Wednesday, July 14, 2010

Watermelon Pickles Recipe

This recipe was given to me by my mother Anne.  She was visiting with friends while living in Albuqurque, NM in the 60's.  The young couple brought watermelon pickles as a hostess gift to my mother. This began the tradition of canning Watermelon Pickles in our home.

As with most family recipes that get handed down to the next generation, I've made a few additions to the original recipe.   I can’t remember when I first ate a Watermelon Pickle but I do remember the distinctive flavor. Popping open a jar of these delightfully crisp pickles and smelling the combination of clove, cinnamon and ginger was like a bite of summer in a jar. Biting into the crisp freshness of the watermelon rind and hearing that crunch then tasting the richness of the pickle, made our mouths dance with delight.

As kids we chose to just eat them straight from the jar but they pair well with many main dishes. Try serving them with a hot curried chicken and rice dish or as an accompaniment to a leg of lamb. The flavor is strong and sweet so it takes a very hearty dish to stand up against the robust flavors.

Watermelon Pickles
Recipe from Anne Stone

First Brine

1 large seedless watermelon
2 quarts cold water
6 Cups sliced and peeled watermelon rind
4 Tablespoons Kosher or Sea Salt
2 Tablespoons pickling Spice

Choose a large seedless watermelon and cut in half. Remove all the flesh leaving just a bit of red flesh on the rind. Cut off the green skin and cut rind into 2-3 inch strips. In a large bowl place 6 cups of rind into 2 quarts of cold water, add remaining ingredients and let soak 5-6 hours or overnight in the refrigerator. Rinse the rind in a large colander rinsing off as much of the pickling spice as possible

Second Brine.

1 whole fresh ginger thinly sliced
Cold water

In a large stock pot cover rind with cold water, add the sliced ginger and cook for 30 minutes or until fork tender. Drain ginger water keeping the ginger flesh with the rind.

5 Cups water
4-6 cinnamon sticks broken in half
¼ cup whole lemon with peel thinly sliced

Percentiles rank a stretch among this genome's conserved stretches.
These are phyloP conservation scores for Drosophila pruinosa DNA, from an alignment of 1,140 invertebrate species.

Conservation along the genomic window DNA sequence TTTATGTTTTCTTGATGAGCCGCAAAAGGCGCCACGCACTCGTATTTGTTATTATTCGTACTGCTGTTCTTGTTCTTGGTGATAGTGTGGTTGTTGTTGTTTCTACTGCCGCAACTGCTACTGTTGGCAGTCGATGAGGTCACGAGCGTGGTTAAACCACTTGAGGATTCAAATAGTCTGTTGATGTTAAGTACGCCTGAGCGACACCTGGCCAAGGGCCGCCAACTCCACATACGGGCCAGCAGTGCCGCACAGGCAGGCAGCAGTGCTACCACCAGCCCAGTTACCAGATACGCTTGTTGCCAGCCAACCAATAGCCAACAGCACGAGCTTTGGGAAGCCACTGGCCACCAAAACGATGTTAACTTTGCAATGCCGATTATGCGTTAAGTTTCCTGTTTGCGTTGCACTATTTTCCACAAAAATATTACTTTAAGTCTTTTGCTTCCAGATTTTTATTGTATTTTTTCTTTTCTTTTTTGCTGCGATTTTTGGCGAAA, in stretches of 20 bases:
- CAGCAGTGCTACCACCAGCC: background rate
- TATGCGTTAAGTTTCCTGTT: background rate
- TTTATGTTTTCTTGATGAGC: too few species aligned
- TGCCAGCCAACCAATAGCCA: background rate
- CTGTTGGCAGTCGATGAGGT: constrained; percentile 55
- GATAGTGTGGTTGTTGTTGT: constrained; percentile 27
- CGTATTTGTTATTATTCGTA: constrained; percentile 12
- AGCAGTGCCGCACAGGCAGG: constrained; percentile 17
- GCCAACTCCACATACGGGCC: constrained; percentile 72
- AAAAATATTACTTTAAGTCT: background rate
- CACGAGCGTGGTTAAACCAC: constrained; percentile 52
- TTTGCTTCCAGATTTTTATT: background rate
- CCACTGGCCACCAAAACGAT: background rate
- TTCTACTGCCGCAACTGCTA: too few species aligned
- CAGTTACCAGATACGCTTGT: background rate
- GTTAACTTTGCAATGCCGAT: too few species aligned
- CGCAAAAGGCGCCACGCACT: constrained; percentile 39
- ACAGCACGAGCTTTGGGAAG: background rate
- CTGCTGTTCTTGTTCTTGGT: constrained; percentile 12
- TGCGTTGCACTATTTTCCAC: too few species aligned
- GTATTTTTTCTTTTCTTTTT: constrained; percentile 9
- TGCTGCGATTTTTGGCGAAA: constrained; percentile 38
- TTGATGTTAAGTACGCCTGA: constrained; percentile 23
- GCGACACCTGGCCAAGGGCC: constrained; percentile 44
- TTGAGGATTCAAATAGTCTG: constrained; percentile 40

¼ cup real lemon juice
2 Tablespoons whole cloves
4 Cups sugar
2 Tablespoons candied ginger

To make syrup combine 5 cups water, watermelon rind, cinnamon sticks, whole cloves, 4 cups sugar, sliced lemon, and candied ginger. Gently boil for 30 minutes

Pack in jars
24 -6 ounce sterilized canning jars, hot from the water bath

Using a pair of tongs gently remove the flesh of the watermelon rind, lemon peel and ginger and place in sterilized jars. Using funnel ladle or pour hot syrup over the rind leaving ¼ inch at the top of the jar free. Wipe rims with a damp paper towel to clean any spilled food to ensure a tight seal.  Cover with lids tightly and boil filled jars in water bath for 15 minutes. Remove to a clean hand towel and let stand until you hear a distinctive "pop" or "ping" sound.  It can take up to 24 hours for a proper seal on some jars, so don't be afraid if you don't hear the popping sound right away.  If by chance, one of the jars doesn't seal (push the top of lid and if it moves up and down it's not sealed) . Refrigerate  and enjoy right away with your family and friends. You can also Reprocess a unsealed  jar by placing a new heated lid on the jar and reheating per the recipe instructions.
Makes 18 to 24 jars Print Friendly and PDF


  1. I've heard about this pickle but never come across it before. It seems a very thrifty use for the leftover rind that usually gets tossed away. That's the essence of canning isn't it, making the most of what you've got. It's not watermelon time over here in Australia as it's the middle of winter and snowing in the mountains, but when the weather warms up, I'll have a crack at this.

    Nice blog btw, there just aren't enough on preserving.

  2. Thanks Neil,

    When your seasons change I hope you get the chance to try my recipe.

    When picking a melon, try to find one that is less ripe. They seem to have more white flesh on the rind and the pickles turn out much better. When the rind is too thin the pickles lose some of the distinctive crunch.

    I look forward to hearing what you think about my Watermelon Pickle Recipe.

  3. I like this recipe however, no apple cider vinegar? I've made these many times, try to use new recipes but I'm leary of pickles not having acid 5%, lemon in the quantity you have doesn't give it enough to sustain canning. I modified your recipe (I like Ginger) to add 2 C. Apple Cider vinegar and 3 C. water and added Orange slices to the bottoms of my jars for presentation and added one cinnamon stick in each jar.

    1. Hi Randi,

      Thank you for stopping by my blog and leaving a comment.

      One of my favorite things about canning is the ability to modify and adjust recipes. Your additions and modifications sound delightful, and I'm sure look beautiful as well.

      Be assured, if all protocols for sterilization and canning procedures are followed, there is no need for 5% vinegar however, it can be added if you prefer.

      The lemon juice is added more for flavor than preservation. I use vinegar in other pickle recipes but don't like the taste when canning watermelon pickles. Watermelon pickles made without vinegar last up to two weeks in the refrigerator after being opened however, they never seem to last past a few minutes in our house.

      Canning vegetables, such as green beans, squash, potatoes and others that have low acidity, vinegar is not needed to preserve, only a sterile seal.

      I hope you have the opportunity to try my method and let me know how you like the flavor compared to that made with vinegar.

      Please visit me at my new blog home @ Word Press address:


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